Press enter to see results or esc to cancel.

Thoughts on the “uninformed school bond voter”

On a recent article, one of our favorite commenters made the point that he felt the Park City School District school board is desperate because the next school bond will likely fail, just like the last one. One of the reason’s he stated was due to the number of uninformed voters.

The previous bond post-mortem also concluded that there were many uninformed voters and this impacted the outcome of the vote. There has been an effort this year to educate the voters, and that will likely intensify if the school board moves toward a bond vote.

The problem is that education will only go so far. If passing the bond is the goal, we’re not sure education is the key. What’s probably more important is how the voters feel about the organization offering the bond.

To help prove our point, let’s discuss the 2004, 2010 and 2014 open space bonds (2014’s was part of a recreation bond). There is over $30 million in those three bonds dedicated to open space and trails. Our question is: what has been purchased with that money and what areas are they focusing on with the remainder of the money?

Uh…Uh… Uh… Run-A-Muck??? Actually, we have no clue.

We had to go look it up.

We’d guess at least 75% of the community doesn’t know how the majority of the money is being (was) spent. However, those bonds always easily pass. We’d guess another open space and trails bond would pass with flying colors.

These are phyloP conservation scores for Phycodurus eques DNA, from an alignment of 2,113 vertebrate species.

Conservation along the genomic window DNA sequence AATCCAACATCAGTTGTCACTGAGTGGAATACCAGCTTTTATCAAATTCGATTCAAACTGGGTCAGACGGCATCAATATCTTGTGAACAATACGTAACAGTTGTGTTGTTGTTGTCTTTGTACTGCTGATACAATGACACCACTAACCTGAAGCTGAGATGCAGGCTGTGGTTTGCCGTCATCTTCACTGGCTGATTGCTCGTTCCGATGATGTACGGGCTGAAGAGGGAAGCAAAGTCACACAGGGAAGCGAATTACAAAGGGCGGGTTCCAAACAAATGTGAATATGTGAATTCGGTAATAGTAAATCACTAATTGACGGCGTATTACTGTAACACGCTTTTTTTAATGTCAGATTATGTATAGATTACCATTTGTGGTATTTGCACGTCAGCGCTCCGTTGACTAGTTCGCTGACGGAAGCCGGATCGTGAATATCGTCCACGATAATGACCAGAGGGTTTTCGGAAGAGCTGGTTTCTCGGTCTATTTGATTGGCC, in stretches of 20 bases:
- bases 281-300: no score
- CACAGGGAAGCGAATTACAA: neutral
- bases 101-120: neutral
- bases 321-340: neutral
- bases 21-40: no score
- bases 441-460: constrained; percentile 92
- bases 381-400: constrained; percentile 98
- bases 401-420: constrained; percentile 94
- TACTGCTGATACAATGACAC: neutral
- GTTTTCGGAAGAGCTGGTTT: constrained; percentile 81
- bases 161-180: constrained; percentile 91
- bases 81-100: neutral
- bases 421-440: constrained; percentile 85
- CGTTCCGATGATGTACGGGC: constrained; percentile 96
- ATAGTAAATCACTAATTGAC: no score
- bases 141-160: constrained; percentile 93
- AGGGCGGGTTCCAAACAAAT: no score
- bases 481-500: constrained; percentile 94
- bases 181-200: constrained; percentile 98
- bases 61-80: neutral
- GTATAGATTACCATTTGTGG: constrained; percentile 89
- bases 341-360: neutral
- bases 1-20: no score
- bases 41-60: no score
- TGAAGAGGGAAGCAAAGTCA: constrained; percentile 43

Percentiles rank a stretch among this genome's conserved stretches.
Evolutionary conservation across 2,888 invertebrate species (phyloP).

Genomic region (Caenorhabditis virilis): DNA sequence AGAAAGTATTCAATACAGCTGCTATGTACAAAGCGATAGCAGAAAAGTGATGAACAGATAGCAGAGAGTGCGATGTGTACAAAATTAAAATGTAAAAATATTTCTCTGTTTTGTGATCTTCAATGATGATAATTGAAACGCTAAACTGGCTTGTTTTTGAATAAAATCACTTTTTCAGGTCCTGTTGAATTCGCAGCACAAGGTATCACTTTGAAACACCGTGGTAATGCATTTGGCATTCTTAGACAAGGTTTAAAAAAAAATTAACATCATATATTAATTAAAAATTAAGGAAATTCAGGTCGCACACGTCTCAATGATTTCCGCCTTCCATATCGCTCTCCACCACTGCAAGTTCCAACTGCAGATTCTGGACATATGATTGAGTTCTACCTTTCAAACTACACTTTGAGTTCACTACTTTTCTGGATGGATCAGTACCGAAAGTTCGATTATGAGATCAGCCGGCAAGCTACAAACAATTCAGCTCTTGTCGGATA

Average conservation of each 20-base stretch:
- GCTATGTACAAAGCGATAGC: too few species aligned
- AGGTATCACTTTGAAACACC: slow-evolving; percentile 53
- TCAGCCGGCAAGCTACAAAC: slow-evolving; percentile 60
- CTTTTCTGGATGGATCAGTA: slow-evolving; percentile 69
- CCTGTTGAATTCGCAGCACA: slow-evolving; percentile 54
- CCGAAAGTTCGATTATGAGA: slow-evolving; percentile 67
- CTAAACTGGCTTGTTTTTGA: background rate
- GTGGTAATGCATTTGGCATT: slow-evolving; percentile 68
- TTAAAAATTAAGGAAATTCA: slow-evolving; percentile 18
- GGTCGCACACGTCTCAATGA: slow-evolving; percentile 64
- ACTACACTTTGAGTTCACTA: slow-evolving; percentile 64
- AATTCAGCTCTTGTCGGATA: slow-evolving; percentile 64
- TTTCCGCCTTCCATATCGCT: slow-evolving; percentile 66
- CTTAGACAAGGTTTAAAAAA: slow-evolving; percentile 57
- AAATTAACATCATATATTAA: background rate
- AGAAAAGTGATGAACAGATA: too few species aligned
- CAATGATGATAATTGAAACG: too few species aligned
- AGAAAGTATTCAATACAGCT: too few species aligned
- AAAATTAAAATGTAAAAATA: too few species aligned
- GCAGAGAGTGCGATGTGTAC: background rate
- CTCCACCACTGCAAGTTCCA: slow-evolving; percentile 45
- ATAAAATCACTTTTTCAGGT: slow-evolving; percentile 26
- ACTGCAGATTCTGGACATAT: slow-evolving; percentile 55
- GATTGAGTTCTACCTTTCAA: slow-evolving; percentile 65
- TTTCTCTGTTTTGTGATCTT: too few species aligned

Why? First, people here love open space and trails. Second, they trust groups like Utah Open Lands, Summit Land Conservancy, and Basin Rec.

Perhaps the school district doesn’t have an education problem. Perhaps they have a likability problem coupled with trust issues.

The problem with correcting those is that it takes a constant and consistent effort to change your image. Do 6 months of good things and then screw up once, you’re back to square one. People are looking for reasons to criticize. People are going to demand near-perfection. Every slip-up is magnified.

Unfortunately, our gut tells us the Park City School District is pretty close to square one.

We’re not sure where they start or how they go about it, but being a little more popular may not be a bad thing.





To be clear, in my particular focus group, there were only 2 (of 8 total) who were uninformed. Most of the no voters, instead, in my opinion had unrealistically high expectations of what could be done with the bond (“Why isn’t there anything about teacher pay in this bond” was a particularly vexing complaint) or were hung up on one of several aspects – the most common complaint (paraphrased) was that no money should be spent on athletics.